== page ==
Heaven and Earth

Dan Horsechief

Heaven and Earth emphasizes the duality of our lives on earth, explained artist Dan Horsechief. War and peace, sickness and health, winter and summer, all come into play in the painting. “Just realizing how one thing must balance out another in this world illustrates to us that there must be a place of perfection where there is no counter balancing, a place of life without death and darkness.”

Horsechief used a variety of symbolism in the piece and not just from his own Cherokee tribe. “I mix symbols and ideas to fit into the overriding truth,” he said. “We are all living under the same sky. It is one big blue print.” Many of the same symbols and designs are repeated in cultures across the globe. “I combine things to illustrate the existence of mankind.” The four directions are depicted through color. Blue for north, white for south, red is east and black is west. For the Cherokees, west represented death and darkness of being forcibly removed from their homeland with the red soil of Georgia.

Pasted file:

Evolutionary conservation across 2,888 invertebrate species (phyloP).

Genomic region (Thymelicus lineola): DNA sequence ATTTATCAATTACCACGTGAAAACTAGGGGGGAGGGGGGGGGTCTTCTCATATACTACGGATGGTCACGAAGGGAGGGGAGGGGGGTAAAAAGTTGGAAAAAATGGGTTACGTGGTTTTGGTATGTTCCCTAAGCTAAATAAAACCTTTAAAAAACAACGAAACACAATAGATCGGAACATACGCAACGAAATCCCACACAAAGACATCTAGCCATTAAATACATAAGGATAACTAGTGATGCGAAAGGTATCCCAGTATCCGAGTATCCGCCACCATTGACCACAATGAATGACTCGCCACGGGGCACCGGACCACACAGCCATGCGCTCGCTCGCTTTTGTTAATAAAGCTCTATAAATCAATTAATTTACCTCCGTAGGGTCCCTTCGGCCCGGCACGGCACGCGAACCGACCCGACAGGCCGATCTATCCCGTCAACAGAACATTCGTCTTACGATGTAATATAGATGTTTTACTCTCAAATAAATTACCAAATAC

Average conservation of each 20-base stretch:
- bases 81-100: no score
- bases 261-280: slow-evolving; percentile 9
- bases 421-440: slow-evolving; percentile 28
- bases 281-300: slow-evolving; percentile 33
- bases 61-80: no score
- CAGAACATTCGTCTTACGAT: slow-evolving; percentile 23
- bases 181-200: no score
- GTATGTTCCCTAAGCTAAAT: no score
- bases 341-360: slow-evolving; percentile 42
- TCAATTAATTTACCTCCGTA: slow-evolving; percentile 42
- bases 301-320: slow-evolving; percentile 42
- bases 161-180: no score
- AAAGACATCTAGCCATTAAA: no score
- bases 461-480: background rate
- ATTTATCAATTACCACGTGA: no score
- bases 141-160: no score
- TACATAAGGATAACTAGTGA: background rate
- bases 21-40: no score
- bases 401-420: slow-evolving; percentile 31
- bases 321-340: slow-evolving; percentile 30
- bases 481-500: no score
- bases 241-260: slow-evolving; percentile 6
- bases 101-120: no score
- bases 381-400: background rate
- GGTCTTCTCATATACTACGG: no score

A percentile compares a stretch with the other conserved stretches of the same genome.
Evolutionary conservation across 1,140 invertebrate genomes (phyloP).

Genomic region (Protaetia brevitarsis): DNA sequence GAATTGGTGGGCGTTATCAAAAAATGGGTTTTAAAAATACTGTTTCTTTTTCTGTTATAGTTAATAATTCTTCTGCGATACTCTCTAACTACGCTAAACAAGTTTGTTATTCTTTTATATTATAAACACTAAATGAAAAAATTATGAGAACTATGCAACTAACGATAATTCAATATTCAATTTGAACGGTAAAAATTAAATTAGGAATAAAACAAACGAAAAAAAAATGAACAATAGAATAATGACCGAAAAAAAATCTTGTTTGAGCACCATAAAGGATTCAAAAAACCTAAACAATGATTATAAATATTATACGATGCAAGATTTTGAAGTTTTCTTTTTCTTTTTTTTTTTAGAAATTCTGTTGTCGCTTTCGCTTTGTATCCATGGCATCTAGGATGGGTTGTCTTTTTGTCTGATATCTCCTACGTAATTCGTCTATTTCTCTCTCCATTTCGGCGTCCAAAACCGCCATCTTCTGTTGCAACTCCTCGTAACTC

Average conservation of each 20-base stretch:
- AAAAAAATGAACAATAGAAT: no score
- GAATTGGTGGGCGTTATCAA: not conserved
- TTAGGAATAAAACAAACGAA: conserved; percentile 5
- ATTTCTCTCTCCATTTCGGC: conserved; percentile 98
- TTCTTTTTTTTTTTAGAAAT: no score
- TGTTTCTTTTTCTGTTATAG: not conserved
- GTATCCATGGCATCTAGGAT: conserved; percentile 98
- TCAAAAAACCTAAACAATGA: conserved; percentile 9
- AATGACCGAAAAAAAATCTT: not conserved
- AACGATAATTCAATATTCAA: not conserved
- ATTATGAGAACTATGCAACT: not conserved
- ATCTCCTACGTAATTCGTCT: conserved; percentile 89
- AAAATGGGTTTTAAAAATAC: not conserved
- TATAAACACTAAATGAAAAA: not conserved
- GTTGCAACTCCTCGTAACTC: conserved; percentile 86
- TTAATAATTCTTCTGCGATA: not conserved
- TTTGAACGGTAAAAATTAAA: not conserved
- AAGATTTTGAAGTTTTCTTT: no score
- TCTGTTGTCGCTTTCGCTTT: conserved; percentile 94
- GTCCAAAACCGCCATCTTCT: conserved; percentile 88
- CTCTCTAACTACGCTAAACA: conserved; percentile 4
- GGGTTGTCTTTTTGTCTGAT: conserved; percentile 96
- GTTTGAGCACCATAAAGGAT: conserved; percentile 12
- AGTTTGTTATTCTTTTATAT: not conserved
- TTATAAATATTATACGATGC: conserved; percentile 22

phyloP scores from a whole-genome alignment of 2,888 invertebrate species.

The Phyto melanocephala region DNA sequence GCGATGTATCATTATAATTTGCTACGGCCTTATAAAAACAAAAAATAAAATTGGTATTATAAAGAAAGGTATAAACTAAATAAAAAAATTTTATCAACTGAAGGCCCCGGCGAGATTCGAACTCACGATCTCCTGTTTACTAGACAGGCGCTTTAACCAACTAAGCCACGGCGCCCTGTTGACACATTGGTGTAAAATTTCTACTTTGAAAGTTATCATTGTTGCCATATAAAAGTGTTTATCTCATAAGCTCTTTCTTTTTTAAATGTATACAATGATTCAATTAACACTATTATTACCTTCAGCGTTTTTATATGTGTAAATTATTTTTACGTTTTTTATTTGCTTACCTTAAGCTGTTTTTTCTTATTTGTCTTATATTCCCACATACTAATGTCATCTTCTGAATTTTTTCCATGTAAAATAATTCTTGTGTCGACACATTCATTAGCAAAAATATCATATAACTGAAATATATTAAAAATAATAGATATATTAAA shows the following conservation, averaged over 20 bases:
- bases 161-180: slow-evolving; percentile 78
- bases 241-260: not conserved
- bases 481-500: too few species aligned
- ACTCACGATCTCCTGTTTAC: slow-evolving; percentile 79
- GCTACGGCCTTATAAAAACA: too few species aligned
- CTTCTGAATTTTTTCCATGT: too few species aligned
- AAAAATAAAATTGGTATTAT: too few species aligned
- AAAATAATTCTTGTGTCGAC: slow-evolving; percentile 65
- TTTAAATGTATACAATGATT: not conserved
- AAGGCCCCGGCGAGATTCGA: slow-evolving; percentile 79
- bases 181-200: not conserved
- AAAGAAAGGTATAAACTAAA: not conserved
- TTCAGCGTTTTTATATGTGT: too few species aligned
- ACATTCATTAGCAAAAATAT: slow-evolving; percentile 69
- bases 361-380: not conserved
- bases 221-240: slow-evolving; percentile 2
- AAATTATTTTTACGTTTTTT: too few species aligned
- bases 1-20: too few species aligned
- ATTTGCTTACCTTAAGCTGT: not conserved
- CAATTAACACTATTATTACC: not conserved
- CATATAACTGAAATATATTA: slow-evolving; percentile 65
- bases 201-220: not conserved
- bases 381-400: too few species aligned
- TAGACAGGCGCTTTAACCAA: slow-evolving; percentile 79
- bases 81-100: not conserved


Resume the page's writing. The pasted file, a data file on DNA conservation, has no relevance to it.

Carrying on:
“All of us born on this big earth miles and continents apart are on the same journey together, and that journey leads back to the place of perfection where we all come from. That is our true home and the place where our Creator is waiting to welcome us.”

Horsechief has been creating art professionally for more than 20 years. He holds an associate degree from the Institute of American Indian Arts in Santa Fe, New Mexico. His commissioned pieces include large-scale bronze sculptures: Sequoyah, The Gift for Northeastern State University, Resurgence for the Cherokee Heritage Center and The Seeker for the Sequoyah High School. His work has been recognized with the Grand Award at the Cherokee Homecoming Show and at the Trail of Tears Art Show. His work has been exhibited in numerous state and national venues. Heaven and Earth was first exhibited in the Chickasaw Art Show in 2012 where it won honorable mention. It was purchased for the Judicial Center Collection.

Source: Personal interview, April 2013.